Acne Tips: Stop Picking Your Acne!

Posted under Acne Causes,Acne Treatments,General Information on Adult Acne by swright on Tuesday 14 September 2010

source:flickr by:G|o®g|O

How to Get Rid of Acne: Stop Picking Your Skin!

There are few things that exacerbate acne more than picking the acne blemishes and the surrounding skin. It’s a classic catch-22: you pick your acne because it’s uncomfortable, or you believe that popping the pimples will help them heal faster. Then, new blemishes are caused by picking the old ones, leading you to pick at the new blemishes, and so on.

Picking your skin causes new blemishes for a few different reasons. First off, constantly touching your face introduces bacteria, dirt, and debris from your fingertips. Think about it; your hands touch, well, everything! The computer keyboard, greasy foods, dirty faucets, your shoes…the list goes on and on. (Just thinking about it makes me want to wash my hands!)

Secondly, releasing the oil and bacteria from a pimple causes it to travel elsewhere on the face, where it can clog a different pore and cause another blemish. In addition, when one pops a pimple, some of the pus actually travels deeper into the dermis, which can either resurface in the same area or cause a new pimple nearby.

Thirdly, picking at your skin can create a sore, which often looks worse than the actual pimple. Regular blemishes that are left to heal on their own are usually able to be camouflaged with concealer. However, an open sore can ooze, hurt, and bleed, and is redder and more difficult to hide using makeup. In addition, sores appear unhealthier than a basic blemish, which is an extremely common occurrence.

In addition to the blemish-causing effects of picking at acne-prone skin, picking should be avoided due to its ability to create scars. If there’s one thing you want to avoid, it’s acne scars! While acne scars can be diminished with an acne scar treatment, you’ll never be able to fully remove them. This means that even after your skin has cleared up, you’ll still have scars to remind you of your struggle with acne.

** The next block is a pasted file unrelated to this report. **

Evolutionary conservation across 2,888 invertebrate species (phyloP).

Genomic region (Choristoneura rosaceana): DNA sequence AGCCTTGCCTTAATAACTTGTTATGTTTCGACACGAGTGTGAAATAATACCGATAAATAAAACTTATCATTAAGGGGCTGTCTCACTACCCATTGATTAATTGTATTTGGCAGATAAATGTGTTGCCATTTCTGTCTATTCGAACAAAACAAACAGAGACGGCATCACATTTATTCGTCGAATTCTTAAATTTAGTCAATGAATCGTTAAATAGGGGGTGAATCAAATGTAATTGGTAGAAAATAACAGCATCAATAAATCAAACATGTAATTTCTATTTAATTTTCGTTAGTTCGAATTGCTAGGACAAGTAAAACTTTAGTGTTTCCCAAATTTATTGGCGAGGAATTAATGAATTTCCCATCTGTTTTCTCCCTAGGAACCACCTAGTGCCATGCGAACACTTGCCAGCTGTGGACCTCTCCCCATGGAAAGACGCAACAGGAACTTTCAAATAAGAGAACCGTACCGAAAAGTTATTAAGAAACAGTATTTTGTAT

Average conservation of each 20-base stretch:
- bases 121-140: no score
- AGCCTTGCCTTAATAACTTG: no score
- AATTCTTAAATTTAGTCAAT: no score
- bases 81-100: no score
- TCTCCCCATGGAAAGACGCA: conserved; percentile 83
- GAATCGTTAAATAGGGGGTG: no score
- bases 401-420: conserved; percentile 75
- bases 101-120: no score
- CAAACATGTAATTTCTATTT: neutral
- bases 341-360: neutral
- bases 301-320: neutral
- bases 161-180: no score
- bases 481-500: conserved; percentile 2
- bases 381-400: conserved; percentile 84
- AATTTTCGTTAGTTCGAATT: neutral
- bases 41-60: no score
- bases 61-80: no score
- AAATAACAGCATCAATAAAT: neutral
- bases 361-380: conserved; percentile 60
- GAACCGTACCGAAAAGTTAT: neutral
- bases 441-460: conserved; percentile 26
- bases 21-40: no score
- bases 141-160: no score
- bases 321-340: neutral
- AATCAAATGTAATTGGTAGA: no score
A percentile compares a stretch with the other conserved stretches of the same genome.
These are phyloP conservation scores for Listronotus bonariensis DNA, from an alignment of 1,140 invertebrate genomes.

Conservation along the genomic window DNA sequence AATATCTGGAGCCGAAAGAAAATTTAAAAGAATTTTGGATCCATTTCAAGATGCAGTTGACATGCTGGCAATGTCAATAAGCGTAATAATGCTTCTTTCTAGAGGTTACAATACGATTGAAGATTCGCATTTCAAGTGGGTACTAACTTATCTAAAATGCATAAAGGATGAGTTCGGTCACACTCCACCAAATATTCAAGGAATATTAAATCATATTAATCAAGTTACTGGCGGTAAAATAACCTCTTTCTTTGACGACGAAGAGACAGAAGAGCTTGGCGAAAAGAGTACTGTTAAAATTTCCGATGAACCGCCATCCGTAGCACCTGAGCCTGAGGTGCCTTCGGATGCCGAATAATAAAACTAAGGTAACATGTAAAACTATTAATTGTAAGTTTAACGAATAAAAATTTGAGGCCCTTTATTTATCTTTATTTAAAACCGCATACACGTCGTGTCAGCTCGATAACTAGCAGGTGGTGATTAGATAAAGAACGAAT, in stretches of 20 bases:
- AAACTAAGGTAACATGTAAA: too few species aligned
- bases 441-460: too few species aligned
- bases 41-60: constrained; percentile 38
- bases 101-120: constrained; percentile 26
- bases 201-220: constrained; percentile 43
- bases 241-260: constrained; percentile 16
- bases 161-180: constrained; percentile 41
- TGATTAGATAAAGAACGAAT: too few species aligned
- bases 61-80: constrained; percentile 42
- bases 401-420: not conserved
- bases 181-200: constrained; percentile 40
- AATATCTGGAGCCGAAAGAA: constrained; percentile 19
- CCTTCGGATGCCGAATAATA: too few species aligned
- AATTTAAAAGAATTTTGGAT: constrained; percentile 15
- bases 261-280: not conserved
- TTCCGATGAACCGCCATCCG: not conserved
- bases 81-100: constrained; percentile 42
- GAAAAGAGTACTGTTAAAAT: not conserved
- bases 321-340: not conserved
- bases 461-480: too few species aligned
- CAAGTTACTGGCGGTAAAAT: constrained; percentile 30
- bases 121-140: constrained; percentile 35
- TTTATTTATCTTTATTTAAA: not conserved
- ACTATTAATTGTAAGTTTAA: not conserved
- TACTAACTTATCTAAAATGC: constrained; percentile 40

So, how do you put this acne tip into practice and break the habit of picking at your skin? Some of these suggestions may sound too simple to work, but they’re tried-and-true solutions that promise to help you achieve clearer, healthier skin.

1) Stop Looking In The Mirror
Sounds silly, right? It’s not! One of the main habits that lead to skin picking is over-obsessing in front of the mirror. Try avoiding staring at your skin in the mirror, reserving mirror time for applying makeup, doing your hair, and other primping needs. Throw out your magnifying mirror, too — these will only lead to imagined imperfections and, of course, picking!

2) Do Something With Your Hands
A lot of skin picking happens during times of idleness, like while one is in class or watching TV. When you’re able, practice a hand-occupying hobby, like Sudoku, knitting, or drawing. These hobbies will keep your hands too busy to pick at your skin, plus they’ll prove to be beneficial in other areas of your life! (For in-class solutions, try wearing jewelry that you can fiddle with until you break the picking habit.)

3) Apply Acne Treatment Products
If your blemishes are covered by a treatment for acne, you’ll be less likely to pick at them. It’s the same concept behind applying a bad-tasting product to your fingernails to keep from biting. If you know picking your blemishes will leave you with a now-wasted acne treatment under your nails, you won’t want to mess with them.